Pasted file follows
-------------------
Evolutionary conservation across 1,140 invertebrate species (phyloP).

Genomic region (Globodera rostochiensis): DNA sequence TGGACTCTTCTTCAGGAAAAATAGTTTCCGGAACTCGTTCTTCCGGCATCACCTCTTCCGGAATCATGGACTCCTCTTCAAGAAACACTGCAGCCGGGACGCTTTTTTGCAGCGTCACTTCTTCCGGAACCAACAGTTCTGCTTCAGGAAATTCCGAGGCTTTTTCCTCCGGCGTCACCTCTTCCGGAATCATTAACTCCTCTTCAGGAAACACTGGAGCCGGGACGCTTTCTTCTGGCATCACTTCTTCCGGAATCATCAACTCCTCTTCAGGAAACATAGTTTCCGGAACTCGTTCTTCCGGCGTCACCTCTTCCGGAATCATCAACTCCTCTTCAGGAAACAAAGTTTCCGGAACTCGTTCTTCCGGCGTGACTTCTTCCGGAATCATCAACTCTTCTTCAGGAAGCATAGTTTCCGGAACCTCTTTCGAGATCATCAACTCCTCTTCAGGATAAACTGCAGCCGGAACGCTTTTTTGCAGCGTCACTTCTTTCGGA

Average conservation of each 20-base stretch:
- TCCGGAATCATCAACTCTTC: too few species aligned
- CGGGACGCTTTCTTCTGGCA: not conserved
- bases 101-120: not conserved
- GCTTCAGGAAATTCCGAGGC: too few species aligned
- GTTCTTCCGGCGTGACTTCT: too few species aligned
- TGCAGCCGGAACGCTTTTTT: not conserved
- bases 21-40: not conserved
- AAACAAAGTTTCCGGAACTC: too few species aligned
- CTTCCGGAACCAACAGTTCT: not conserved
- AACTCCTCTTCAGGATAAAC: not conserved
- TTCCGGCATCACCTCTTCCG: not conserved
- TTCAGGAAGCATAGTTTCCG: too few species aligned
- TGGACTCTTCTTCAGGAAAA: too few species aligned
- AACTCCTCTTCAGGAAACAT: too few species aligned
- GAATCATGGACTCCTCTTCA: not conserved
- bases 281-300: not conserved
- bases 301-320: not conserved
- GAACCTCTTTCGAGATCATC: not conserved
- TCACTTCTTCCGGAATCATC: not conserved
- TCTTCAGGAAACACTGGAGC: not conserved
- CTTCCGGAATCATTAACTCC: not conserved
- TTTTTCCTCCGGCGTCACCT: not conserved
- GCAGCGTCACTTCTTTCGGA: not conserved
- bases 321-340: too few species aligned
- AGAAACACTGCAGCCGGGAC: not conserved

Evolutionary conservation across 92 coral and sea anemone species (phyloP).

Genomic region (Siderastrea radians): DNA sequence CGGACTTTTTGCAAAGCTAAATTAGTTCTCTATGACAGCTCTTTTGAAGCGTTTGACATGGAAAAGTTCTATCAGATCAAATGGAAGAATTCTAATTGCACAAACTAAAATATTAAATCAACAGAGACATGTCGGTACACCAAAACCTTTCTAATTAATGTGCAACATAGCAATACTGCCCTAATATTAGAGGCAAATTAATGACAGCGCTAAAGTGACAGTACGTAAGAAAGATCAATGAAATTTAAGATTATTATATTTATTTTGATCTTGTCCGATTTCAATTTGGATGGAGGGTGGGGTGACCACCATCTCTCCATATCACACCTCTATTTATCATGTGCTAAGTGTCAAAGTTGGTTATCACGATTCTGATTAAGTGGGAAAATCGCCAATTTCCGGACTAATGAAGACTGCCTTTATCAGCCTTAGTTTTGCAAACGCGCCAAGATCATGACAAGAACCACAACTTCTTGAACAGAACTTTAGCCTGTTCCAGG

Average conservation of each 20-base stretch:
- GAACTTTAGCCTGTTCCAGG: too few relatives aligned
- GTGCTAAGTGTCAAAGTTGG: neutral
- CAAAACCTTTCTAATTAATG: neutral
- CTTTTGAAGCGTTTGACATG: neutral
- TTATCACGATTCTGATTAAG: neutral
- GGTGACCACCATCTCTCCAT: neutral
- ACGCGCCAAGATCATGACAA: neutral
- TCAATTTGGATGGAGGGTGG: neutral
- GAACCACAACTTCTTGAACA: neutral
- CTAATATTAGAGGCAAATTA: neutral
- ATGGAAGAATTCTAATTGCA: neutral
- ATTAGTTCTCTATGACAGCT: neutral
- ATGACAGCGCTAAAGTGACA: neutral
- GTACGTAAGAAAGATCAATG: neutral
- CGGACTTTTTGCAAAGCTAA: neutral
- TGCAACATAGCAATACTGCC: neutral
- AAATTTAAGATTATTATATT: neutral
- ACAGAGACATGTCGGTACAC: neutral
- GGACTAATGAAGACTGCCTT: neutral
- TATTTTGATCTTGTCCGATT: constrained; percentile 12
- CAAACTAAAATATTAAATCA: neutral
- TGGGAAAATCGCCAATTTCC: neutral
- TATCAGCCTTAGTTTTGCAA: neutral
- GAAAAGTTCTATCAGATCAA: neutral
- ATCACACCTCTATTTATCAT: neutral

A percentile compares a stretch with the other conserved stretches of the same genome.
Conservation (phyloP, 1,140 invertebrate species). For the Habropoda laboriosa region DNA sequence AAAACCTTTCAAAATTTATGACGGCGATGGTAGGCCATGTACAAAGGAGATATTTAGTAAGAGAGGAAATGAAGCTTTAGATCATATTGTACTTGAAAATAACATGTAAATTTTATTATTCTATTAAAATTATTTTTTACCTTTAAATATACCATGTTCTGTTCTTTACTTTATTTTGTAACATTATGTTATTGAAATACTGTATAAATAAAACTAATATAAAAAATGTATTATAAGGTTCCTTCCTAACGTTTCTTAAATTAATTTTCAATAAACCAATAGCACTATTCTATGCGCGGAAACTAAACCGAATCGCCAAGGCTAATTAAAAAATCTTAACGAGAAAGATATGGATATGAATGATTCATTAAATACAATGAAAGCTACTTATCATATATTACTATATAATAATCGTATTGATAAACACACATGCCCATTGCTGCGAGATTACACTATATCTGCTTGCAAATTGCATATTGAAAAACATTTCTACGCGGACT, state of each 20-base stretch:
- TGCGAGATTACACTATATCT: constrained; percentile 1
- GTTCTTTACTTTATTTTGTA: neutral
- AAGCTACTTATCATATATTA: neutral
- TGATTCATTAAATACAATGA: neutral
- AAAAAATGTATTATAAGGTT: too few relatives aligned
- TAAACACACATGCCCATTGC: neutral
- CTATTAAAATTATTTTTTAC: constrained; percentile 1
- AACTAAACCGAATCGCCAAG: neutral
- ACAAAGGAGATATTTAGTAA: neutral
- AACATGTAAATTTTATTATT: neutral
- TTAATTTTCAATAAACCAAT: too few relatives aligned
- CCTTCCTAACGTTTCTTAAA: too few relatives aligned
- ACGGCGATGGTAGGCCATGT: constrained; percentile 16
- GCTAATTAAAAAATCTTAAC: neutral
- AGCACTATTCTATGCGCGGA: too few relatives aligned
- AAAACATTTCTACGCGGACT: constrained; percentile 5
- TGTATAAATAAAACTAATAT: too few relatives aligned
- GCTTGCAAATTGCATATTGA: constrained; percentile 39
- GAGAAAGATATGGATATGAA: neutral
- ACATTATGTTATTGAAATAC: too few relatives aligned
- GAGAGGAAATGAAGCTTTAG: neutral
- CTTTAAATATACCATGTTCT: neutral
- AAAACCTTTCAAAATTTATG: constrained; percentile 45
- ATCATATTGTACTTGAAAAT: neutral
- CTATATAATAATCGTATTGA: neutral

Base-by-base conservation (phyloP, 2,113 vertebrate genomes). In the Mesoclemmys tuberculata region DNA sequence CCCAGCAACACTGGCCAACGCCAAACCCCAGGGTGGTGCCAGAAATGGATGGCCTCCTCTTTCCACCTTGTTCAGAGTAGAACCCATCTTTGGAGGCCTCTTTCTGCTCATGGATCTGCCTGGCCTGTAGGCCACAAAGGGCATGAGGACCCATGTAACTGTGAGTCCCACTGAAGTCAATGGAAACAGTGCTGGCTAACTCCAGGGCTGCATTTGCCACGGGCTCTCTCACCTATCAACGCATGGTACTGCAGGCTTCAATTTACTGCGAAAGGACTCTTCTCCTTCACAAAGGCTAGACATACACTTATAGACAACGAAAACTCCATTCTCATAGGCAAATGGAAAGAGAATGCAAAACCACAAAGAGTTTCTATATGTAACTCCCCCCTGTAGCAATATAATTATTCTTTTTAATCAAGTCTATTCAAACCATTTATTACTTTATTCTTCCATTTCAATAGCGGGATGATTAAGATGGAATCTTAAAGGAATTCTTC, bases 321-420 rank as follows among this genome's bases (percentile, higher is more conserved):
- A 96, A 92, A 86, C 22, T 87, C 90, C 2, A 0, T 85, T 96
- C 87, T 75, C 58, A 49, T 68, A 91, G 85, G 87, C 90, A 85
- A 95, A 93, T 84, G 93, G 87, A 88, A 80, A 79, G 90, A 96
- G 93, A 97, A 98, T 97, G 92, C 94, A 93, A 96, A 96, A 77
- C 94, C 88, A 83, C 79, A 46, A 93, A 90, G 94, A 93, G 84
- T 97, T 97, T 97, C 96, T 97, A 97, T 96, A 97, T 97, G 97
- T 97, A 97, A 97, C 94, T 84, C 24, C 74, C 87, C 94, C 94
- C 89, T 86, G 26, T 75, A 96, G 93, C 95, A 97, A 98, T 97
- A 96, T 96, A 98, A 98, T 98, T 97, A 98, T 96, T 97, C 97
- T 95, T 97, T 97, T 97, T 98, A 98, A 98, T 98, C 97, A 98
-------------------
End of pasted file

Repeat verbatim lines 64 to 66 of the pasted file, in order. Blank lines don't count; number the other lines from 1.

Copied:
- TAAACACACATGCCCATTGC: neutral
- CTATTAAAATTATTTTTTAC: constrained; percentile 1
- AACTAAACCGAATCGCCAAG: neutral